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Trulli: 'Common sense' has seen justice prevail

Jarno Trulli has claimed that justice has been done after the FIA re-instated him in third place in the 2009 curtain-raising Australian Grand Prix in Melbourne four days ago – insisting that honesty in the end was the best policy.

The experienced Italian – the architect of a superb drive to climb all the way through the field from a pit-lane start following Toyota's qualifying exclusion to the bottom step of the rostrum Down Under – was initially penalised 25 seconds and demoted from third place to twelfth in the season-opener for having re-passed Lewis Hamilton under the late-race safety car period.

Having been ahead of the McLaren-Mercedes on the track, Trulli found himself wrong-footed by debris from the Sebastian Vettel/Robert Kubica collision and skated briefly off-piste, with Hamilton consequently going past. When the reigning Formula 1 World Champion subsequently slowed suddenly, however, Trulli believed he had a problem and retook the position – only to see himself hauled up before the stewards after the podium celebrations had taken place.

The 34-year-old has repeatedly protested his innocence over the matter, and now – following new evidence that came to light, in the form of pits-to-car radio communication that proved McLaren had instructed Hamilton to let Trulli back past, contradicting what both the Briton and the Woking-based outfit's team manager Dave Ryan had told Albert Park stewards – the penalty has been reversed, with the Pescara native regaining third spot and his Stevenage rival being disqualified from the race results...with possibly worse to follow [see separate story – click here].

“I am happy because I wanted some justice and I got it,” Trulli is quoted as having said by international news agency Reuters. “I am happy for myself and the team, and I have to thank the FIA because it does not happen very often that they reconsider something.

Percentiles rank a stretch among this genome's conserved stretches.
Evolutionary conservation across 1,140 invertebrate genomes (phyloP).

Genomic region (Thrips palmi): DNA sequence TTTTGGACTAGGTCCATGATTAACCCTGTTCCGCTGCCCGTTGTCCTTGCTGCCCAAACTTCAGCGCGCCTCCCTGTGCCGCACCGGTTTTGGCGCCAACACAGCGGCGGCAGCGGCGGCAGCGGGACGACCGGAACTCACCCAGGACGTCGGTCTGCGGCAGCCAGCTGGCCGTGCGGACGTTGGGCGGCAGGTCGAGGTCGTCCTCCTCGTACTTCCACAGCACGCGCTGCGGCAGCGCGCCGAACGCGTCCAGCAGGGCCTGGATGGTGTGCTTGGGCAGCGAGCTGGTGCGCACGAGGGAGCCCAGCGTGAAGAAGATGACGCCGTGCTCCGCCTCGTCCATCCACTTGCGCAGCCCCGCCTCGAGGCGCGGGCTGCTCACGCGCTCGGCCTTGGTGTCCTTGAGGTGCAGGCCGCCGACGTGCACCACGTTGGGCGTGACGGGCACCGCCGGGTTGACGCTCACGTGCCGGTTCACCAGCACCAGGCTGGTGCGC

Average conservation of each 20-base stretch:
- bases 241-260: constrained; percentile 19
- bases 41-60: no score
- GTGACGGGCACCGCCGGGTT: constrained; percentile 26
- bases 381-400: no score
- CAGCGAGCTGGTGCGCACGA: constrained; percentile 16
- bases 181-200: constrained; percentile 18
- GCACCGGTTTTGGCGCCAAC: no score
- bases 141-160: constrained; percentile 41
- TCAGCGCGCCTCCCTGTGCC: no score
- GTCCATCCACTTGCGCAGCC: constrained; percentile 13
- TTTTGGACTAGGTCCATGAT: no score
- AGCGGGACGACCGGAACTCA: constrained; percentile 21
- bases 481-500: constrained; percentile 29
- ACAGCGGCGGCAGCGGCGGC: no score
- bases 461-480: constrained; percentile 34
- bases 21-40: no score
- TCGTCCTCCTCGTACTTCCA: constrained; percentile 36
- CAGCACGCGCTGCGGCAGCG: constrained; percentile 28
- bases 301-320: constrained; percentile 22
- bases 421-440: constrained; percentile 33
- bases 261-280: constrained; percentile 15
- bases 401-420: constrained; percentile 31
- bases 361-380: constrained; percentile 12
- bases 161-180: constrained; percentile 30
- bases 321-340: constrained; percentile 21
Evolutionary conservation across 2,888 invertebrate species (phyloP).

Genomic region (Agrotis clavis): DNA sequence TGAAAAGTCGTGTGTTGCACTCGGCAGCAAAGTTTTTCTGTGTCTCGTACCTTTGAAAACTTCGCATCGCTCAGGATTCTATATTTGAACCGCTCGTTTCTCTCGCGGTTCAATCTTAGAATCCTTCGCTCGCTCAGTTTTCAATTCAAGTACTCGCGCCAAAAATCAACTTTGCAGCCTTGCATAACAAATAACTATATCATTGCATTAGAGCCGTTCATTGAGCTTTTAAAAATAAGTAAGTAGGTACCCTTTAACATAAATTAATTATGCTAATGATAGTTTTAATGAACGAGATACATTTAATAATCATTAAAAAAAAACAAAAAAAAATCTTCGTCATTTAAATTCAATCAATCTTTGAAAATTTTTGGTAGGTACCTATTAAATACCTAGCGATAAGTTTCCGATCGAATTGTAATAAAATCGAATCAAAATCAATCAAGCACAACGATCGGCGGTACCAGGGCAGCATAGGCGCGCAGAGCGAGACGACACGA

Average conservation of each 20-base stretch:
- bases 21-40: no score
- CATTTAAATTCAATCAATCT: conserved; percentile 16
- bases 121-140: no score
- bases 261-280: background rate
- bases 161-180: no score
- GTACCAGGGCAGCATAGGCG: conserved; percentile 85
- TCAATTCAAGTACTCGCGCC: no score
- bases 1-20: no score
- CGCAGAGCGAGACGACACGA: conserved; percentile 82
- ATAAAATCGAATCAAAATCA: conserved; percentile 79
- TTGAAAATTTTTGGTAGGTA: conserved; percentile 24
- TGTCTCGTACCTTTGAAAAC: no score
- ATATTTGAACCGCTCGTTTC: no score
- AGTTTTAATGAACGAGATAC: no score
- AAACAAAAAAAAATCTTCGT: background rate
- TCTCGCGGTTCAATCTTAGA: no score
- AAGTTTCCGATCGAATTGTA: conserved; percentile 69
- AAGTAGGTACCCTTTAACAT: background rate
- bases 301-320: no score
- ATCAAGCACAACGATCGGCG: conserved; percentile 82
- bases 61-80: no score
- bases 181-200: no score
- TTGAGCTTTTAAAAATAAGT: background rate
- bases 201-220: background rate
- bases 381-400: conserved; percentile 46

“It must have been really hard for them, but they had the common sense to really try and understand what was going on. I have always been honest and it has paid off.

“It was a controversial end of the race and it was hard for anyone to understand, but I never lied. I was honest in my statement and I never changed it.”

Related Pictures

Click on relevant pic to enlarge
Jarno Trulli (ITA) Toyota TF108, French F1 Grand Prix, Magny Cours, France, 20th-22nd, June, 2008
Red Bull R13, car launch, [Credit: Red Bull]
McLaren MCL32 [credit: McLaren Twitter]
Williams Martini Racing FW40
McLaren - Honda MCL32
Stoffel Vandoorne, McLaren MCL32 F1 launch, [Credit: McLaren]
McLaren MCL32, McLaren-Honda, [Credit: McLaren]
Fernando Alonso - McLaren MCL32
McLaren MCL32
McLaren MCL32
McLaren MCL32
McLaren MCL32
McLaren MCL32
McLaren Honda MCL32
Ferrari SF70H
Ferrari SF70H
The Ferrari SF70H - Scuderia Ferrari
Ferrari SF70H

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Shrieker - Unregistered

April 02, 2009 7:45 PM

The FIA can recieve and record all radio transsmissons between a driver and his team right ? Then why didn't the Stewards just listen to the transcript between Lewis and the team, show them this transsmission and say "ok, you've let Trulli past, so no penalty for the Toyota". Why did they complicate the matter ?

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